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Sunday, July 29, 2018

Mazes and Labyrinths

Mazes and labyrinths have such mystery attached to them--from the fear of being lost and confused in a maze...
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 to the meditative process of walking a labyrinth as a spiritual exercise.  
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I found this article that examines the way writers use the concept:  Myths, Monsters, and the Maze: How Writers Fell in Love with the Labyrinth.  You have to scroll way down to get to the parts that interested me, but it begins with a gift from a guide in Knossos (Mrs. Grammatiki) to a little girl (the author, Charlotte Higgins) and how years later, the guide and the grown woman began a fascinating correspondence about mazes and authors.  

I didn't realize the etymology of the word clue.

"The Minotaur’s lair in Chaucer’s The Legend of Good Women is “crinkled to and fro”, and “shapen as the mase is wroght”. To find his way through it, Theseus must use the “clewe of twyne” that Ariadne gives him. The word “clewe” derives from Old English cliwen or cleowen, meaning a rounded mass, or a ball of thread. Eventually it became our word “clue”. It lost its material significance, and retained only its metaphorical meaning. But still, there it is, hidden but present: the clewe is in the clue (and the clue is in the clewe). Every step towards solving a mystery, or a crime, or a puzzle, or the riddle of the self, is a length of yarn tossed us by the helping hand of Ariadne."


There is an interesting discussion of Stanley Kubric's The Shining and the three mazes:  the hedge, the model, and the hotel itself...and young Danny as a Labyrinth walker.  

The correspondence between Charlotte Higgins and Mrs. Grammatiki began with letters and then became emails:
In her last email to me, Mrs Grammatiki wrote this: “I sometimes imagine that Daedalus, when he designed his labyrinth, must have re-created the ridges and convoluted folds of his own brain in the form of a building, as if it were a self-portrait. Do you not find that an image of the human brain resembles a labyrinth? And if Daedalus’s labyrinth is a diagram of the brain, it is therefore also a symbol of the imagination. It represents the manner in which humans make associations, one thought following another in a long procession, from the edge to the centre to the end. Stories have this comfort to them: they have a beginning and an end. They find a way out of the labyrinth.”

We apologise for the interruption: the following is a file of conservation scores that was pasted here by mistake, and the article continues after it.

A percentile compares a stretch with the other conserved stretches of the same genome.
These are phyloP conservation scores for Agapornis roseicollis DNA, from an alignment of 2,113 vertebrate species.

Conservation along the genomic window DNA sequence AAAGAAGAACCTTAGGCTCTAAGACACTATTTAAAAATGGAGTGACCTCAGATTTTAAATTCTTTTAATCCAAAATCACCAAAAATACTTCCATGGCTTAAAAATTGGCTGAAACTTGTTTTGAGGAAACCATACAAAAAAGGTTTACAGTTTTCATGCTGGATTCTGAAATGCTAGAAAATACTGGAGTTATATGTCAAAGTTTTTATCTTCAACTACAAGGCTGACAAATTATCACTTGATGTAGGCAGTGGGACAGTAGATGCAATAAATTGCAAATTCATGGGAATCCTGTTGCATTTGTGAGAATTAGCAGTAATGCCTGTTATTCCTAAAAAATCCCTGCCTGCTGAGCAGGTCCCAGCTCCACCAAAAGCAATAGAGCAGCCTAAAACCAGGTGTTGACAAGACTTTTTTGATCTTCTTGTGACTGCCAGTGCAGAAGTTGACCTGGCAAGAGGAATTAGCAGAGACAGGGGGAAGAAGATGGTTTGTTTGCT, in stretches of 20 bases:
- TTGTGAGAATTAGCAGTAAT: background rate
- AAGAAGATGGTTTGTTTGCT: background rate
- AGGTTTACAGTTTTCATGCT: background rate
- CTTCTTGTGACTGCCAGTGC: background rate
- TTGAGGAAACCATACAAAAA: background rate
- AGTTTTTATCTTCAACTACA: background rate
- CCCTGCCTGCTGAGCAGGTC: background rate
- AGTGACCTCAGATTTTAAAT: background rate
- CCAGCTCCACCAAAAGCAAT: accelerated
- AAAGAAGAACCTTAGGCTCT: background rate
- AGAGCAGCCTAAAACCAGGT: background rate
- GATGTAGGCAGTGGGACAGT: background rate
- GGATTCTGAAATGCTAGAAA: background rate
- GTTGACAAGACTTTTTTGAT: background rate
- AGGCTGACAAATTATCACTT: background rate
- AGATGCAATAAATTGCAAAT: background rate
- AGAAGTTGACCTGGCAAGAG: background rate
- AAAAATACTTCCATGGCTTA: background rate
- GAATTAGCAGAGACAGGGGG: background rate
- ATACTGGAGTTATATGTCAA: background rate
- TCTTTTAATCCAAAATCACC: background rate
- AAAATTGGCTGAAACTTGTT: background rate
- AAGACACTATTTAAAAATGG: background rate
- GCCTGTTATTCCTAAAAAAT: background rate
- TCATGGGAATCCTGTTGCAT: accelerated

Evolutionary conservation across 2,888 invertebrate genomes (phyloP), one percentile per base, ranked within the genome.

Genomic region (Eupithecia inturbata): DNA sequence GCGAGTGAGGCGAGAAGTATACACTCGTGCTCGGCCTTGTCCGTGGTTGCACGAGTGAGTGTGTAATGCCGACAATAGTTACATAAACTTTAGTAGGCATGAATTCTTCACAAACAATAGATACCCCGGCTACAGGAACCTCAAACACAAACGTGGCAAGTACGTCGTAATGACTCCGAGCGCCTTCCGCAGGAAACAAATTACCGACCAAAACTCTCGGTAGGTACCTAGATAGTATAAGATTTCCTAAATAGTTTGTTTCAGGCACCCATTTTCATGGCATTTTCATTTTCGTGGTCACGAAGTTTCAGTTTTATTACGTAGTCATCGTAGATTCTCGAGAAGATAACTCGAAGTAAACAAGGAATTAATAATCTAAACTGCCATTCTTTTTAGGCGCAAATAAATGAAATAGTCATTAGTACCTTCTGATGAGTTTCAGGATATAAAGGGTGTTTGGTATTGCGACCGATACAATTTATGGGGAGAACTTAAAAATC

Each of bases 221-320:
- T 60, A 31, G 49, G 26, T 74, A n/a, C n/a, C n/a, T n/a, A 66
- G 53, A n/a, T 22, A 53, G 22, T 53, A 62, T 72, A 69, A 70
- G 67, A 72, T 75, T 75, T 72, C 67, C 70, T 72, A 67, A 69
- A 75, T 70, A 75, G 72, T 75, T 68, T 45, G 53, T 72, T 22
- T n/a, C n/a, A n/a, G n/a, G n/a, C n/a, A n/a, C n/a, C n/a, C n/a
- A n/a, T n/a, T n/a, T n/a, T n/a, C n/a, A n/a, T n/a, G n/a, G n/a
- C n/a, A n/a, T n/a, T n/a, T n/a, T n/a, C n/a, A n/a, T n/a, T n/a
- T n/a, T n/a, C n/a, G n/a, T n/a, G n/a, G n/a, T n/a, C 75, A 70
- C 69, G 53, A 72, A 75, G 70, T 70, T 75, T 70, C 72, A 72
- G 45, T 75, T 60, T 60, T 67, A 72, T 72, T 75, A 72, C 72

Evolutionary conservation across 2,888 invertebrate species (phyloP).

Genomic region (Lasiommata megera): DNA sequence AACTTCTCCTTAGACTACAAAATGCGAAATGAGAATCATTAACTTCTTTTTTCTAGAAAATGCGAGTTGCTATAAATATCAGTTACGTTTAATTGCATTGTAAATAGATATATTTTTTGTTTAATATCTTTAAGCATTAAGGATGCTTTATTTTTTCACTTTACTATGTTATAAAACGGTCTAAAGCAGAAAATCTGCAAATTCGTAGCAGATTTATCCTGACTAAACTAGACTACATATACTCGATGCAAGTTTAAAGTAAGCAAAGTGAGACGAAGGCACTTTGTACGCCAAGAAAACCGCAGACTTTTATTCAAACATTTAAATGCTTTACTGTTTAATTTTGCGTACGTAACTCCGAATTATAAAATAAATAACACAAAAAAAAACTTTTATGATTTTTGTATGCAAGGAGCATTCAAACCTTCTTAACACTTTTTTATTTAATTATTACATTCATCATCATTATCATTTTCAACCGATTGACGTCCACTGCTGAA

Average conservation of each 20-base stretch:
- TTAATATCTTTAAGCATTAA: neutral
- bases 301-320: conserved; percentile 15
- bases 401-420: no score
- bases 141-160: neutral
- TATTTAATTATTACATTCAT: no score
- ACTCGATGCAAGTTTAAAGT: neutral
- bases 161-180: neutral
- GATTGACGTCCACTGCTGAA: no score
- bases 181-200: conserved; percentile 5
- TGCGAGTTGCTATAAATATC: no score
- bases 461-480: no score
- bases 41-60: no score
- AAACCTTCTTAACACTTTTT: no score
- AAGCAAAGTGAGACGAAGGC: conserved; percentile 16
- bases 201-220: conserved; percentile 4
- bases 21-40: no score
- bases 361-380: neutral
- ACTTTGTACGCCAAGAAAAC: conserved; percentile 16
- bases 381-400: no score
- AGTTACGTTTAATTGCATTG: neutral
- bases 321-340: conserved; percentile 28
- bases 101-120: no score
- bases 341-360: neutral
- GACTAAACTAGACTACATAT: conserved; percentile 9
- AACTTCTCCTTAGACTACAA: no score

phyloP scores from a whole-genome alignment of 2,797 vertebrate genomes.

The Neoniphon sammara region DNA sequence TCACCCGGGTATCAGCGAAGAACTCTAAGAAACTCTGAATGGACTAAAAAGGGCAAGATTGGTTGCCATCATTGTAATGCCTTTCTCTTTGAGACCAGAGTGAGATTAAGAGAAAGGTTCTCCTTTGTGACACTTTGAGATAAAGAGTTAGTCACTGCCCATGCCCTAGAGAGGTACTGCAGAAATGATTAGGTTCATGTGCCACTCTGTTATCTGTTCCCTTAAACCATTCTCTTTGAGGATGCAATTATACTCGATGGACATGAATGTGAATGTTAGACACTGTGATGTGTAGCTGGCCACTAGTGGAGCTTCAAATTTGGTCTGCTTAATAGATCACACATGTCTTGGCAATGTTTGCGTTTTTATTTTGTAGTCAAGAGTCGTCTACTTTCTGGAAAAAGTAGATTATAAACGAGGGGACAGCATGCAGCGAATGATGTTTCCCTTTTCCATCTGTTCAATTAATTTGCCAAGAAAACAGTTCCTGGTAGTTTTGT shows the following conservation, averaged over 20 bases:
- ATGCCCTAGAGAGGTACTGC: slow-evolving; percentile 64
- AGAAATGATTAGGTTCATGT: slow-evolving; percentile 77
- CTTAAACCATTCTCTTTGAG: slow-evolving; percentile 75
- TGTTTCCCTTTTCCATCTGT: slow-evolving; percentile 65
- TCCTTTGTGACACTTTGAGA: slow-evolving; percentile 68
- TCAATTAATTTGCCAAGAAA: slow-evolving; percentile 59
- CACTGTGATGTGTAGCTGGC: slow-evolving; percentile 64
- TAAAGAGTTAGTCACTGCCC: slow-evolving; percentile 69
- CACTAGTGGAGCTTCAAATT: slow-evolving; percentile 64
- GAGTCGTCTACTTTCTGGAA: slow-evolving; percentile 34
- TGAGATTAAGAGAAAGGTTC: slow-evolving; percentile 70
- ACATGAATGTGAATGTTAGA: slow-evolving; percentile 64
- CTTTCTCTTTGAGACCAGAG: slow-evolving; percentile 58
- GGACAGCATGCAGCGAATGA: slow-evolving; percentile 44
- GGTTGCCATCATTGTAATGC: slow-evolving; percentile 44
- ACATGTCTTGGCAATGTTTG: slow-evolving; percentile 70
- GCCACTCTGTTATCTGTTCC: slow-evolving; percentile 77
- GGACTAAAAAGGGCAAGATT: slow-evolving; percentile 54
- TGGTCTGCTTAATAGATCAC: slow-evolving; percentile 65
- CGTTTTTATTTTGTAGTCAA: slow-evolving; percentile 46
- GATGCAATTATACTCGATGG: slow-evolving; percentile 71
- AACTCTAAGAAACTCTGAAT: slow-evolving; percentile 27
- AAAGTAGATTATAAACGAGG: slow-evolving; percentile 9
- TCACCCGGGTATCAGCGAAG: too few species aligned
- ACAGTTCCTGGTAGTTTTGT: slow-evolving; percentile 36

How I love the idea of the brain as a labyrinth!

10 comments:

  1. This was very interesting! I walked a labyrinth twice on our trip to Oregon. It was not a really large one, but I had to pay attention so I could follow the twists and turns. And I also like the idea of a brain as a labyrinth or a 'twisty-turny' mystery with clues - my favorite kind. Thanks for sharing about the topic!

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    1. I'd love to walk a labyrinth--I wish I had a space to create one that I could walk daily. :)

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  2. Cool post! I've always been fascinated by mazes and labyrinths. :)

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    1. Me, too. It must be part of the human condition to feel almost compelled to follow the paths. As for mazes, I love that people are willing to create the complicated designs and wait for the hedges to grow!

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  3. I've always wanted to try to find my way out of a hedge maze. I love the etymology of the word clue. That kind of think is so fascinating.

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    1. The size and complexity of hedge mazes is a-mazing! :)

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  4. Mazes and labyrinths fascinate me, too. I've never been to one, but did experience the mirror maze which I found both thrilling and scary at the same time, lol.

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    1. A mirror maze would be so confusing!

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  5. What a fascinating post. I've never really seen a garden labyrinth but I'd love to. The etymology of clue is new to me, as well. And, I love the concept of the brain seen as a labyrinth.

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    1. This month's Scientific American has a brain on the cover--and it really did look like a labyrinth!

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